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FREE WILLEY; ENGLAND v N ZEALAND FOURTH ODI trent bridge, 2pm; Dad's words of wisdom helped David's dream come true.

Byline: DEAN WILSON Cricket Correspondent

DAVID WILLEY has admitted that finally taking his father's advice has paid off following his selection for England.

AND when your dad has played 26 Tests and 26-one day internationals for the Three Lions, it is probably advice worth following

Former off-spinning all-rounder turned umpire Peter Willey has long been on hand to help his son as he carved out a career, but his words of wisdom were not always heeded.

"We had a typical father-son relationship," said Willey junior, 25, a left-arm quick-bowling all-rounder. "I didn't listen to him.

"As I started to grow up I started to pay a little more attention to what he has to say. He's been very good the last few years and helped a lot.

"Since I was a young boy my father has told me how valuable left armers are. He has always encouraged me to keep swinging the ball even if I'm not express pace.

"He keeps me quite grounded in concentrating on all formats. You don't know how long it's going to last. To have the three Lions on your chest is pretty special and you have to savour it."

" He described it as a dream come true to follow in his dad's footsteps it cfd aafn p and both have a reputation for being no-nonsense characters, playing the game as hard as anyone, but without crossing the line.

That is something Willey senior, 65, drummed into his son.

Proud Peter was at the Ageas Bowl when David took his first three wickets against a Test nation, including a left-armer's beauty to trap Martin Guptill, but admits to being a nervous wreck in the stands.

"I get more nervous than anybody watching him play," said Peter, who scored his two Test tons against the West Indies. "I'd rather play or umpire in front of 100,000 people than watch my son play.

"He listens to dad now and again. My ideas are probably a bit old fashioned for this modern game, but some things still work.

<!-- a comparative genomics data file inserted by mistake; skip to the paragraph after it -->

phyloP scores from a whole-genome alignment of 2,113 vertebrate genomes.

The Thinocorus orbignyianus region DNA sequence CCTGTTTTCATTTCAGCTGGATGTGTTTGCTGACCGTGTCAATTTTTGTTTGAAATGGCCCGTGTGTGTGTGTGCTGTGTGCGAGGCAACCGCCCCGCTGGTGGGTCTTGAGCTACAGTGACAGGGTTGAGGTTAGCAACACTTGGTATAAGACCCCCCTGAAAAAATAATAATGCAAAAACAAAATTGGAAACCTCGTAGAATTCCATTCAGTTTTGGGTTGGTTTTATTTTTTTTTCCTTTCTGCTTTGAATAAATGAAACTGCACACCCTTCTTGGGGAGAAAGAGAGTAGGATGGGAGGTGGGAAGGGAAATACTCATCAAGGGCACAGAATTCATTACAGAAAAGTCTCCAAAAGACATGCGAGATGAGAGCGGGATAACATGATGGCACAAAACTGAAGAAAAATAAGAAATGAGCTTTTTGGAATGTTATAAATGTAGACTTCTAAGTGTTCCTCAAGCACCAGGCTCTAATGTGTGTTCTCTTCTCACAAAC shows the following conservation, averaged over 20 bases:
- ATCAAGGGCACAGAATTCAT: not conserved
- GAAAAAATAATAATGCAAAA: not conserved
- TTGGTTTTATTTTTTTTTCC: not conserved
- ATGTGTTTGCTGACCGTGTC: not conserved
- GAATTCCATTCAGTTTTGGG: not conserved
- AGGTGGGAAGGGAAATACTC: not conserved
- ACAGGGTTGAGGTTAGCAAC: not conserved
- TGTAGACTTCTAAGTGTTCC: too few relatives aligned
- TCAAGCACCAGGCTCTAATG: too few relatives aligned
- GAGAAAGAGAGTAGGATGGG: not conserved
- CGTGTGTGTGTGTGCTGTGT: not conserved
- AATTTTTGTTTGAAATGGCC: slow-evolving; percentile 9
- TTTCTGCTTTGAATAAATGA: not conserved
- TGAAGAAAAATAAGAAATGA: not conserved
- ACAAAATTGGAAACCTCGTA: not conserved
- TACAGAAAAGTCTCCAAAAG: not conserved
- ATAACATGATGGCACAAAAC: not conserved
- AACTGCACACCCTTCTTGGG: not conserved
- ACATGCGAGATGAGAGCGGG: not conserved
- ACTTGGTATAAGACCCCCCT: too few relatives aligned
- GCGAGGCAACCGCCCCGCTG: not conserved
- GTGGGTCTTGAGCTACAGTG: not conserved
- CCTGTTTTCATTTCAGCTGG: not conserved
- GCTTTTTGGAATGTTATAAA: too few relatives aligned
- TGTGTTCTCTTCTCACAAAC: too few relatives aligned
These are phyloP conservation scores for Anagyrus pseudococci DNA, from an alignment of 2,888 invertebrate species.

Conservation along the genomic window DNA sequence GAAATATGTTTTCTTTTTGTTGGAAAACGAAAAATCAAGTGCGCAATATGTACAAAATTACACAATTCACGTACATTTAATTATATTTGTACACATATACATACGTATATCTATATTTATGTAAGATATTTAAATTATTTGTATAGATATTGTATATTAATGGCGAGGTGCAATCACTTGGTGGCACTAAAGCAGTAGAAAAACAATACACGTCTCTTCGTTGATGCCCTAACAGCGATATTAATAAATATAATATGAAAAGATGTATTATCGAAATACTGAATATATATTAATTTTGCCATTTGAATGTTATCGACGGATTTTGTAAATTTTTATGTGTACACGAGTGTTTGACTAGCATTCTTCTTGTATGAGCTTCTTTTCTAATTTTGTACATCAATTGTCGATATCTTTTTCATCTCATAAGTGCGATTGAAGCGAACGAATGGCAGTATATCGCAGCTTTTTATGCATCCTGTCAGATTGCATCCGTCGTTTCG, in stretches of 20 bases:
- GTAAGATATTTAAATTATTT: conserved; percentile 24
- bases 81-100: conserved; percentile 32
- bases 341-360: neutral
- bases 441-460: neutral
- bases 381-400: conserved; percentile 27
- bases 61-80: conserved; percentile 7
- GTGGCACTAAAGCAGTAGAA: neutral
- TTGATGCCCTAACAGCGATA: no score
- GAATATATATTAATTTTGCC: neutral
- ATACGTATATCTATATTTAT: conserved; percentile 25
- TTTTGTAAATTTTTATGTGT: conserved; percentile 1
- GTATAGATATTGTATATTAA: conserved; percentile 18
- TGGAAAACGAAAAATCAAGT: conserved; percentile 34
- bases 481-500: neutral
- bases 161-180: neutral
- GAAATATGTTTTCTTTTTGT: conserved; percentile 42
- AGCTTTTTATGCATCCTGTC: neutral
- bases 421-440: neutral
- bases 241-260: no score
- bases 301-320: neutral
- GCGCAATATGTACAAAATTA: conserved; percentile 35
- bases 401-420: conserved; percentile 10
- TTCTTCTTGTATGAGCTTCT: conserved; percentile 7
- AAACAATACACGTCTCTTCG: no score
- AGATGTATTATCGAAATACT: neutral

"He's a dedicated professional, he does what he can to make the most of each game. I'm pleased for him.

"I've told him, there is no point being a d**k on the field. Don't be a pillock shouting your mouth off, the best thing is to win and at the end say, 'Thanks very much for the game'.

"Don't take any crap from anybody, but you can stand up for yourself without being nasty.

"I've been so pleased with the way England and New Zealand have played the game this summer, they have shown great spirit.

"It shows you don't have to be mouthy to play good cricket."

d.wilson@trinitymirror.com

DAD v SON: A TALE OF TWO WILLEYSPETERONE-DAYERS Played: 26 Runs: 538 Wickets: 13 FIRST CLASS Played: 559 Runs: 24,361 Wickets: 756 LIST A Played: 458 Runs: 11105Wickets: 347UMPIRINGTests: 25 ODI: 34 Peter (left) played in four out of six Ashes matches in 1981 DAVID ONE-DAYERS Played: 2 Runs: 8Wickets: 4 FIRST CLASS Played: 58 Runs: 2052 Wickets: 148 LIST A Played: 55 Runs: 854 Wickets: 51TWENTY20 Played: 77 Runs: 857 Wickets: 63 Man of the match when Northants won Twenty20 cup in 2013 DAOF PETE ONE-D Played: Runs: 5 Wickets FIRST Played: Runs: 24 Wicke LIST A Played RuR ns: 1 WicketUMPIR Tests: 25 ODI: 34 Peter (le in four ou Ashes m 1981

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FAMILY FORTUNES David Willey is carving out a promising career, with a little help from his dad, Peter

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Title Annotation:Sport
Publication:The Mirror (London, England)
Geographic Code:4EUUK
Date:Jun 17, 2015
Words:590
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